Natural Numbers

• Feb 21st 2010, 11:51 AM
serious331
Natural Numbers
If x and y are natural numbers and x > y, then x-y is also a natural number.

how to prove this by induction?

is it becuase x-1 is a natural number,

and then for a number k, x - (k+1) = x-k-1=(x-k)-1 is also a natural number?
• Feb 21st 2010, 01:33 PM
emakarov
Please post the relevant details, in particular definitions. There are probably dozens of equivalent ways to define natural numbers, subtraction and >.
• Feb 21st 2010, 02:02 PM
serious331
Quote:

Originally Posted by emakarov
Please post the relevant details, in particular definitions. There are probably dozens of equivalent ways to define natural numbers, subtraction and >.

The reason my book states to show is that the set
S= {x E N| y E N or x-y E N} is inductive

I have no idea on how to work on the sets. The only thing I can think of is what I stated in the question
• Feb 21st 2010, 02:22 PM
emakarov
I don't understand the definition $\displaystyle S=\{x\in\mathbb{N}\mid y\in\mathbb{N}\lor x-y\in\mathbb{N}\}$. The variable $\displaystyle y$ is not bound (by a quantifier), so it is not clear whether $\displaystyle y\in\mathbb{N}\lor x_0-y\in\mathbb{N}$ is true or false for each particular $\displaystyle x_0$.
• Feb 21st 2010, 02:35 PM
serious331
Quote:

Originally Posted by emakarov
I don't understand the definition $\displaystyle S=\{x\in\mathbb{N}\mid y\in\mathbb{N}\lor x-y\in\mathbb{N}\}$. The variable $\displaystyle y$ is not bound (by a quantifier), so it is not clear whether $\displaystyle y\in\mathbb{N}\lor x_0-y\in\mathbb{N}$ is true or false for each particular $\displaystyle x_0$.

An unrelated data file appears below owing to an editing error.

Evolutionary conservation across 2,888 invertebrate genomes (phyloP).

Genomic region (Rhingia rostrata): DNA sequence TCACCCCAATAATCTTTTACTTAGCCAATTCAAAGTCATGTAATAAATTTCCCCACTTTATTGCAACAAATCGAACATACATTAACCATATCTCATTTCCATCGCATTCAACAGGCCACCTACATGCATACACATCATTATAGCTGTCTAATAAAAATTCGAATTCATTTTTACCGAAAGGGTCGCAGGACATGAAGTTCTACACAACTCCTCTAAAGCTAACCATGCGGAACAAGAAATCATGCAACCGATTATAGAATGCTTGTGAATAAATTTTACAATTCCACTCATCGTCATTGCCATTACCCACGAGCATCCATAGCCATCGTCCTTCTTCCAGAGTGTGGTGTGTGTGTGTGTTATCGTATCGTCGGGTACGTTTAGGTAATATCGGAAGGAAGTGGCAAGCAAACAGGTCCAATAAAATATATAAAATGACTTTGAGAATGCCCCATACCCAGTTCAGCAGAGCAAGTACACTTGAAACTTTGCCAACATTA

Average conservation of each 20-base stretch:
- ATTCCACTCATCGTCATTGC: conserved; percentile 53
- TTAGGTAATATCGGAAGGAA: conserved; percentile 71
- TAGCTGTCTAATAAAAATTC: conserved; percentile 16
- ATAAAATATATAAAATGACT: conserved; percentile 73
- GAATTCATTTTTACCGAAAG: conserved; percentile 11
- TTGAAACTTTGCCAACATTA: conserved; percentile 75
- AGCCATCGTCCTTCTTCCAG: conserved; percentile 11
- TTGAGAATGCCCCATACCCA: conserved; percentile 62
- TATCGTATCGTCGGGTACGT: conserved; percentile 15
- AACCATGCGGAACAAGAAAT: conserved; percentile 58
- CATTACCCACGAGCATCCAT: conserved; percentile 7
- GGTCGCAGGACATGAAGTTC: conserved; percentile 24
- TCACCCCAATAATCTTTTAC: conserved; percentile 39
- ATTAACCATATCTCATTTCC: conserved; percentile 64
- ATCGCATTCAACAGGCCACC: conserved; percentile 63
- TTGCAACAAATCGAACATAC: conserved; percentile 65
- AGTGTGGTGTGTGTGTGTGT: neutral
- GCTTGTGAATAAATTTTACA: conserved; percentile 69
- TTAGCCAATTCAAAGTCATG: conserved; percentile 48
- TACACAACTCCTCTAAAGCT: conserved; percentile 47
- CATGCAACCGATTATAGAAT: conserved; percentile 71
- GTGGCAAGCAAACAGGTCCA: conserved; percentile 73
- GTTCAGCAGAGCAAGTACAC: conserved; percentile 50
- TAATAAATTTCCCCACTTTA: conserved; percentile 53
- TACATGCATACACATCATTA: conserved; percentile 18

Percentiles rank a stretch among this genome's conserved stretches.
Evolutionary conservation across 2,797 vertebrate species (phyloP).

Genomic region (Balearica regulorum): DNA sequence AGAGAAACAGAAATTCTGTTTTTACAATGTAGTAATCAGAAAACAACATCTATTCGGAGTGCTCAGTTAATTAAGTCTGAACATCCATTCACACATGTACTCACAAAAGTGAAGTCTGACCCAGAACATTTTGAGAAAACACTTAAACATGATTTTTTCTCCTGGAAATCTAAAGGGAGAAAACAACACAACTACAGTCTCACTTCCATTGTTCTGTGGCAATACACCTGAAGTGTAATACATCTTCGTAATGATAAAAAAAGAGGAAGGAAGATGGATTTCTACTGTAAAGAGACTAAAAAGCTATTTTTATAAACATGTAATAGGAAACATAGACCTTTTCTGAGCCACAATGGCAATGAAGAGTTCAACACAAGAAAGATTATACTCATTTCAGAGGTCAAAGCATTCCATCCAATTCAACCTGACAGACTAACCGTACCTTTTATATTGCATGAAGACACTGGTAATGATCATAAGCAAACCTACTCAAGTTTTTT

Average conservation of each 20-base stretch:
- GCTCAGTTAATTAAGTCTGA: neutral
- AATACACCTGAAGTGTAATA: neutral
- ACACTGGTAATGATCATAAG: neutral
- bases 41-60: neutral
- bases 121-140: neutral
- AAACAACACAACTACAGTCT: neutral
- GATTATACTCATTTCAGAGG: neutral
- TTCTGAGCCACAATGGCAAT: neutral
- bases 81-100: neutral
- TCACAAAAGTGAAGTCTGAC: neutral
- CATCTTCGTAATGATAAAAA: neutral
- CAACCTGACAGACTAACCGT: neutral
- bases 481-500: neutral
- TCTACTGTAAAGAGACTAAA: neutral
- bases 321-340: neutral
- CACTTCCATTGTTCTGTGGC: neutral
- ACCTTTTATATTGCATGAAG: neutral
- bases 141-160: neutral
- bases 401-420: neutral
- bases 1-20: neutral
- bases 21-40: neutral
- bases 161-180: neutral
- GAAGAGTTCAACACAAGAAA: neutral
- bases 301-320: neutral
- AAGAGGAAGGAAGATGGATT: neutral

Sorry, I wrote the wrong thing. It is supposed to be
S(y) = { y E N | x E N, if x>y, x-y E N}
• Feb 21st 2010, 02:35 PM
emakarov
Quote:

If x and y are natural numbers and x > y, then x-y is also a natural number.
I guess, a simple answer is to do induction on x with the base case on x=y+1. Then if for x there is a number z (= x-y) such that y+z = x, then a number with the same property exists for x+1.
• Feb 21st 2010, 03:03 PM
serious331
Quote:

Originally Posted by emakarov
I guess, a simple answer is to do induction on x with the base case on x=y+1. Then if for x there is a number z (= x-y) such that y+z = x, then a number with the same property exists for x+1.

I have to do induction on y, so is it similar to what you have stated here?
• Feb 22nd 2010, 03:34 AM
HallsofIvy
S is the set of all natural numbers, y, such that "if x is a natural number and x> y then x-y is a natural number".

Your induction must start with y= 1. Show that if x is a natural number and x> 1 then x- 1 is a natural number.

But you still haven't done what emakarov asked you to do in his first reponse: what is your definition of ">" and what is your definition of "x- y" for natural numbers?